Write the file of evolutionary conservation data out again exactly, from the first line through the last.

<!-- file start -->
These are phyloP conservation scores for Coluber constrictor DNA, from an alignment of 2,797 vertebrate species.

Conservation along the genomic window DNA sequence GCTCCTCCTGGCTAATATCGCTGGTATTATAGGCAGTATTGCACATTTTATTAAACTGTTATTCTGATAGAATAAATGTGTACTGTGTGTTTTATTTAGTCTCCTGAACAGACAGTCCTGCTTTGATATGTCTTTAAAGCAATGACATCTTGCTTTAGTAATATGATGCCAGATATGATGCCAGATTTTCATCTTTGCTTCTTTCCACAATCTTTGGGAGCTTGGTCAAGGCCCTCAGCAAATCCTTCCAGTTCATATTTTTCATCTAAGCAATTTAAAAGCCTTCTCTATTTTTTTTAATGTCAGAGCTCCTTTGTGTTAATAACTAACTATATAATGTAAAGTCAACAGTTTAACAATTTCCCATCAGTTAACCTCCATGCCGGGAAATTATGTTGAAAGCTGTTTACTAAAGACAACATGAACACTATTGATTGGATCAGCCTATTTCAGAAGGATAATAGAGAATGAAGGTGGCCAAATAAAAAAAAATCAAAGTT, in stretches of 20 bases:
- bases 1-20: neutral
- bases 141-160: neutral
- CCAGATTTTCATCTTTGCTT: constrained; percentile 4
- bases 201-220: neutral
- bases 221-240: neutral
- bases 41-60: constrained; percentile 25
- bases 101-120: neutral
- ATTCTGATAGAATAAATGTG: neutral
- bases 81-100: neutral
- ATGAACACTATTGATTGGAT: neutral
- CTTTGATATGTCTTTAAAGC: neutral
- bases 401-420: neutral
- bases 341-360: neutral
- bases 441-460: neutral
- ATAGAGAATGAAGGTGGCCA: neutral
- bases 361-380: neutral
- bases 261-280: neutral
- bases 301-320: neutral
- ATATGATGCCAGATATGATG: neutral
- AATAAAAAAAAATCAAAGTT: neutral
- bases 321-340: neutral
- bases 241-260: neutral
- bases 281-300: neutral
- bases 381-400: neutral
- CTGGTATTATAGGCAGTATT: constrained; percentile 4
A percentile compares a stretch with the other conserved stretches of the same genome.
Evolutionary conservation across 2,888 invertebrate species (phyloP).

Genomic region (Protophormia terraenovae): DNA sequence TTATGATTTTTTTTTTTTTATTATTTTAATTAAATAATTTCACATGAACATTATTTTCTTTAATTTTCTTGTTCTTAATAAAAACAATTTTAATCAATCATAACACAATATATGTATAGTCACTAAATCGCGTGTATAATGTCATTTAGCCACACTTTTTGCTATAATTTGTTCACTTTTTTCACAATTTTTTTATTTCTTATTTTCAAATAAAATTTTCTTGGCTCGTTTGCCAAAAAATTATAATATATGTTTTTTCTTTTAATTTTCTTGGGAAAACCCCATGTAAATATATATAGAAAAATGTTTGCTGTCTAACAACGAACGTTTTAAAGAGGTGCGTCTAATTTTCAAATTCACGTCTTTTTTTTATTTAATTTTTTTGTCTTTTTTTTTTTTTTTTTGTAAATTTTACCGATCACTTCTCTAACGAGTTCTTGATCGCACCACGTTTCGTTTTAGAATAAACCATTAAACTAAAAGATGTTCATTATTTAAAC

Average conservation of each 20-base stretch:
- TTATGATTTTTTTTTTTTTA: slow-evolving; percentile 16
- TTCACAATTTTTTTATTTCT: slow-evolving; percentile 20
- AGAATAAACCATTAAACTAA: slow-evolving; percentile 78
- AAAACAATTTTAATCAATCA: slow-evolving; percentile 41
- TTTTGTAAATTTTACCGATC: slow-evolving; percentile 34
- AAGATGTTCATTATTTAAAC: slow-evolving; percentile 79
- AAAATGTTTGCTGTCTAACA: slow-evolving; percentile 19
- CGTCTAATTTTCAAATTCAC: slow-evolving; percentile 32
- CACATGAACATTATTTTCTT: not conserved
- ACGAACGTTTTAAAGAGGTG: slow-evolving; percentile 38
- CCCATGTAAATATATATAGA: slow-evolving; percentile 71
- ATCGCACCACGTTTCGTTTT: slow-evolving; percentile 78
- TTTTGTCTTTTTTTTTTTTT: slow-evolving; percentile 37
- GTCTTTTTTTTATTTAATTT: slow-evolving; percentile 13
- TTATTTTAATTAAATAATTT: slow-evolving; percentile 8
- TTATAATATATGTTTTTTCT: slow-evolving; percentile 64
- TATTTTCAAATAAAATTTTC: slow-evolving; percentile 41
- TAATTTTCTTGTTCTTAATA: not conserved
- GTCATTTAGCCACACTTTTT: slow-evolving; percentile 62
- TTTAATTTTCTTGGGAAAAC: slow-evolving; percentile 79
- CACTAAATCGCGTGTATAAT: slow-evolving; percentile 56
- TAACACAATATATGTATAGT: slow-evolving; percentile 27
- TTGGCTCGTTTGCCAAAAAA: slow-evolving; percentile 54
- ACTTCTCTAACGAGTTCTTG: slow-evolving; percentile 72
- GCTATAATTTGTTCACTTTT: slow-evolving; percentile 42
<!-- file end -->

These are phyloP conservation scores for Coluber constrictor DNA, from an alignment of 2,797 vertebrate species.

Conservation along the genomic window DNA sequence GCTCCTCCTGGCTAATATCGCTGGTATTATAGGCAGTATTGCACATTTTATTAAACTGTTATTCTGATAGAATAAATGTGTACTGTGTGTTTTATTTAGTCTCCTGAACAGACAGTCCTGCTTTGATATGTCTTTAAAGCAATGACATCTTGCTTTAGTAATATGATGCCAGATATGATGCCAGATTTTCATCTTTGCTTCTTTCCACAATCTTTGGGAGCTTGGTCAAGGCCCTCAGCAAATCCTTCCAGTTCATATTTTTCATCTAAGCAATTTAAAAGCCTTCTCTATTTTTTTTAATGTCAGAGCTCCTTTGTGTTAATAACTAACTATATAATGTAAAGTCAACAGTTTAACAATTTCCCATCAGTTAACCTCCATGCCGGGAAATTATGTTGAAAGCTGTTTACTAAAGACAACATGAACACTATTGATTGGATCAGCCTATTTCAGAAGGATAATAGAGAATGAAGGTGGCCAAATAAAAAAAAATCAAAGTT, in stretches of 20 bases:
- bases 1-20: neutral
- bases 141-160: neutral
- CCAGATTTTCATCTTTGCTT: constrained; percentile 4
- bases 201-220: neutral
- bases 221-240: neutral
- bases 41-60: constrained; percentile 25
- bases 101-120: neutral
- ATTCTGATAGAATAAATGTG: neutral
- bases 81-100: neutral
- ATGAACACTATTGATTGGAT: neutral
- CTTTGATATGTCTTTAAAGC: neutral
- bases 401-420: neutral
- bases 341-360: neutral
- bases 441-460: neutral
- ATAGAGAATGAAGGTGGCCA: neutral
- bases 361-380: neutral
- bases 261-280: neutral
- bases 301-320: neutral
- ATATGATGCCAGATATGATG: neutral
- AATAAAAAAAAATCAAAGTT: neutral
- bases 321-340: neutral
- bases 241-260: neutral
- bases 281-300: neutral
- bases 381-400: neutral
- CTGGTATTATAGGCAGTATT: constrained; percentile 4
A percentile compares a stretch with the other conserved stretches of the same genome.
Evolutionary conservation across 2,888 invertebrate species (phyloP).

Genomic region (Protophormia terraenovae): DNA sequence TTATGATTTTTTTTTTTTTATTATTTTAATTAAATAATTTCACATGAACATTATTTTCTTTAATTTTCTTGTTCTTAATAAAAACAATTTTAATCAATCATAACACAATATATGTATAGTCACTAAATCGCGTGTATAATGTCATTTAGCCACACTTTTTGCTATAATTTGTTCACTTTTTTCACAATTTTTTTATTTCTTATTTTCAAATAAAATTTTCTTGGCTCGTTTGCCAAAAAATTATAATATATGTTTTTTCTTTTAATTTTCTTGGGAAAACCCCATGTAAATATATATAGAAAAATGTTTGCTGTCTAACAACGAACGTTTTAAAGAGGTGCGTCTAATTTTCAAATTCACGTCTTTTTTTTATTTAATTTTTTTGTCTTTTTTTTTTTTTTTTTGTAAATTTTACCGATCACTTCTCTAACGAGTTCTTGATCGCACCACGTTTCGTTTTAGAATAAACCATTAAACTAAAAGATGTTCATTATTTAAAC

Average conservation of each 20-base stretch:
- TTATGATTTTTTTTTTTTTA: slow-evolving; percentile 16
- TTCACAATTTTTTTATTTCT: slow-evolving; percentile 20
- AGAATAAACCATTAAACTAA: slow-evolving; percentile 78
- AAAACAATTTTAATCAATCA: slow-evolving; percentile 41
- TTTTGTAAATTTTACCGATC: slow-evolving; percentile 34
- AAGATGTTCATTATTTAAAC: slow-evolving; percentile 79
- AAAATGTTTGCTGTCTAACA: slow-evolving; percentile 19
- CGTCTAATTTTCAAATTCAC: slow-evolving; percentile 32
- CACATGAACATTATTTTCTT: not conserved
- ACGAACGTTTTAAAGAGGTG: slow-evolving; percentile 38
- CCCATGTAAATATATATAGA: slow-evolving; percentile 71
- ATCGCACCACGTTTCGTTTT: slow-evolving; percentile 78
- TTTTGTCTTTTTTTTTTTTT: slow-evolving; percentile 37
- GTCTTTTTTTTATTTAATTT: slow-evolving; percentile 13
- TTATTTTAATTAAATAATTT: slow-evolving; percentile 8
- TTATAATATATGTTTTTTCT: slow-evolving; percentile 64
- TATTTTCAAATAAAATTTTC: slow-evolving; percentile 41
- TAATTTTCTTGTTCTTAATA: not conserved
- GTCATTTAGCCACACTTTTT: slow-evolving; percentile 62
- TTTAATTTTCTTGGGAAAAC: slow-evolving; percentile 79
- CACTAAATCGCGTGTATAAT: slow-evolving; percentile 56
- TAACACAATATATGTATAGT: slow-evolving; percentile 27
- TTGGCTCGTTTGCCAAAAAA: slow-evolving; percentile 54
- ACTTCTCTAACGAGTTCTTG: slow-evolving; percentile 72
- GCTATAATTTGTTCACTTTT: slow-evolving; percentile 42